That M&S had net sales of £100m in the markets last year might surprise the average UK shopper. After all, the fashion and home goods retailer has no presence in UK markets. But M&S’s international business is constantly building its position in Europe, Asia and the US across a wide range of markets. Why? And how?
Tom Flintoff, Head of Markets, International E-Commerce, at M&S, was the keynote speaker at Channel X World last week, where he shared insights into the retailer’s go-to-market strategy.
Why M&S sells in the markets
Market sales represent a very small part of M&S’s sales, which reached £10.9bn last year. Rather, Flintoff says, the retailer sees direct consumer sales growing along with market sales. For M&S, markets are essentially a brand awareness tool, and especially in markets where it has very little existing presence. “When we launched into markets in different regions, we saw some great data that suggests it’s working.” Flintoff says. “Searches for the M&S brand on Google are increasing. Our D2C sales increase. We really don’t see any reason, especially when we have such a low market share, not to continue with this approach.”
How M&S Approaches Markets
Currently, the retailer is in its first phase: test and learn. From here, you will move on to optimizing your business presence in the markets. Within three years of launching your markets business, or within two years, the goal is to make a profit. That, says Flintoff, will mean big changes in the way his business operates. “We definitely won’t stay in markets just for sales,” he says. “We have to take advantage of it, as I’m sure it applies to others.”
The approach begins with deciding which markets to sell on. The markets that M&S prioritizes meet the criteria, including whether you can win in that market and how big the prize will be for doing so. In Europe, for example, I would look for marketplaces that sell in more than one region, where you already have brand recognition, and initially focus on fashion. It currently sells on Zalando in Europe and Amazon in the US, but sells through many more in Asian markets, from Zalora in Southeast Asia to Myntra in India and beyond, operating through partner or franchise models. .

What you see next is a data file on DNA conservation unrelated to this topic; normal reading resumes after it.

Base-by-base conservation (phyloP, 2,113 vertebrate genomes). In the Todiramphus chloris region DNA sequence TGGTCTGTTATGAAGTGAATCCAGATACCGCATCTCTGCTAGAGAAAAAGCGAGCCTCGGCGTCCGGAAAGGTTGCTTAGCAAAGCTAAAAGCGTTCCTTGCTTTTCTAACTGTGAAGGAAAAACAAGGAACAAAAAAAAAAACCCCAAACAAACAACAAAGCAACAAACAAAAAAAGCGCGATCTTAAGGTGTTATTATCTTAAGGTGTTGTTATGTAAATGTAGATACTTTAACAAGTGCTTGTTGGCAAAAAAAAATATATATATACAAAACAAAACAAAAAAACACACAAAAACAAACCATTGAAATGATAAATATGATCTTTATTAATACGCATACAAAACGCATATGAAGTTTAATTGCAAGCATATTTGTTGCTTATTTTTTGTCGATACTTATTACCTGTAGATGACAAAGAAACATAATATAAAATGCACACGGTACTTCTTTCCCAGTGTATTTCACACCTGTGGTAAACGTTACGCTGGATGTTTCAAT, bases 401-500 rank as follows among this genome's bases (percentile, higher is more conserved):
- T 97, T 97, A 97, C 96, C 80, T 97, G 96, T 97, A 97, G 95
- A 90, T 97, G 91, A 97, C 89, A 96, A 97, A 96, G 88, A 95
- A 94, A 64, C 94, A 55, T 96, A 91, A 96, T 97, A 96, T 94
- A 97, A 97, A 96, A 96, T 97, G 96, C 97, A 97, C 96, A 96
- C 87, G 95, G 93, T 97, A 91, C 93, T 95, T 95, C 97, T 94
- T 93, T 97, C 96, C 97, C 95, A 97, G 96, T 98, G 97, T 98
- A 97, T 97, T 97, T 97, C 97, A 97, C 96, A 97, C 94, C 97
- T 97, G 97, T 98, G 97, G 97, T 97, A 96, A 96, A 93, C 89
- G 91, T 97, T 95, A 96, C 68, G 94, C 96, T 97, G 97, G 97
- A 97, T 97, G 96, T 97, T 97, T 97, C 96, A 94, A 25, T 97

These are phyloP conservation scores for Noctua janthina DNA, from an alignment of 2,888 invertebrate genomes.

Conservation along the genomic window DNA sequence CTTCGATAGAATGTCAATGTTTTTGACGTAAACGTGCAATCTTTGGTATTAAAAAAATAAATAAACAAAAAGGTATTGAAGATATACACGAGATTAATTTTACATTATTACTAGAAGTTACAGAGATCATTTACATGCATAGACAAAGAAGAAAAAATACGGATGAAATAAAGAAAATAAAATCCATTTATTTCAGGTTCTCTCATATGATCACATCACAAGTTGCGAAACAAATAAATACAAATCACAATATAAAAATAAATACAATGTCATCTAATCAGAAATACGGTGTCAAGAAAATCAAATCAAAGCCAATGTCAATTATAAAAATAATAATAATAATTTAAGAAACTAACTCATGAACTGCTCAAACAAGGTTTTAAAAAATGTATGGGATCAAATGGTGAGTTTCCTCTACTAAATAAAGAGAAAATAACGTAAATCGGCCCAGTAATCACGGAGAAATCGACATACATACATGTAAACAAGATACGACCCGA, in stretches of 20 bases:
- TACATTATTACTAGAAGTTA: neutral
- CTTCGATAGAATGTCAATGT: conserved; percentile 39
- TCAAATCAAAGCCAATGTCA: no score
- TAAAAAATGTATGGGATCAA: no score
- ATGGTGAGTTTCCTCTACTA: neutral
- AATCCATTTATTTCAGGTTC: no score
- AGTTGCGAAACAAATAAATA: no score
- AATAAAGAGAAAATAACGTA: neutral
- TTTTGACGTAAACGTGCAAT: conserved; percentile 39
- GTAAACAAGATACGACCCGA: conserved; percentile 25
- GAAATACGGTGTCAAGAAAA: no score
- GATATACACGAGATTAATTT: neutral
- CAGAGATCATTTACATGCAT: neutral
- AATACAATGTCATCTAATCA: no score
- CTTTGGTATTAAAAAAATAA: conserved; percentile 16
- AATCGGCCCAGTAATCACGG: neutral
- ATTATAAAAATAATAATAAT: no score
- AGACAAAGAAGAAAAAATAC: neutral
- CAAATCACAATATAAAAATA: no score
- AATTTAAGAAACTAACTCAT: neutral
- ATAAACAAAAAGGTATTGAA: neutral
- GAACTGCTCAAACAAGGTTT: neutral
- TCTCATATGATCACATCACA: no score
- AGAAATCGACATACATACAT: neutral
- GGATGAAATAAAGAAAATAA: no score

Then a decision must be made on which operating model to use in which regions. That could mean selling wholesale in the market or fulfilling the products themselves, either by direct shipping or stocking products in the region. In Indonesia, for example, products are shipped from the store.
“A small army of people” drives M&S’s presence in markets in a variety of regions, says Flintoff. “It’s really hard work to earn £100m.” The international market spends much of its time figuring out how to automate processes. But until now, many of them still work through manual tools, such as Excel spreadsheets, which are used to track the shares that are bought for different markets.
Getting the customer’s assortment is another of the main challenges. The retailer began by choosing lines that were selling well in the UK. In total, it has more than 150,000 fashion SKUs (Stock Keeping Units). But getting the assortment right has proven difficult. That’s harder when marketplaces don’t offer information about who buys from their platform, and easier when they do. “With a company like Zalando, we have a lot more information, you know, they have their own customer segmentation, based on fashion and metrics, so you can start really targeting whoever it is,” says Flintoff. “You start to realize that the GenZ customer is a broad customer base. There are many different aspects.” Now, he says, the retailer doesn’t focus on people or segments, but on life stage and fashion. “So we have to be clear about who we are targeting in our markets. And we just need to push the market as much as possible to get that information.”
Profitability is the ultimate challenge. But, says Flintoff, the decision that the business had three years to turn profitable gave him much more room to test and learn.
The last chance is to build thriving businesses beyond the UK that can offset tough times closer to home. “Europe is difficult,” says Flintoff, “but we would like to accelerate in Europe faster. That’s where the challenge is. But the Indian business is exceeding expectations. Southeast Asia, just an untapped opportunity. And I think those regions can more than make up for what we may be suffering here for the next 18 months.”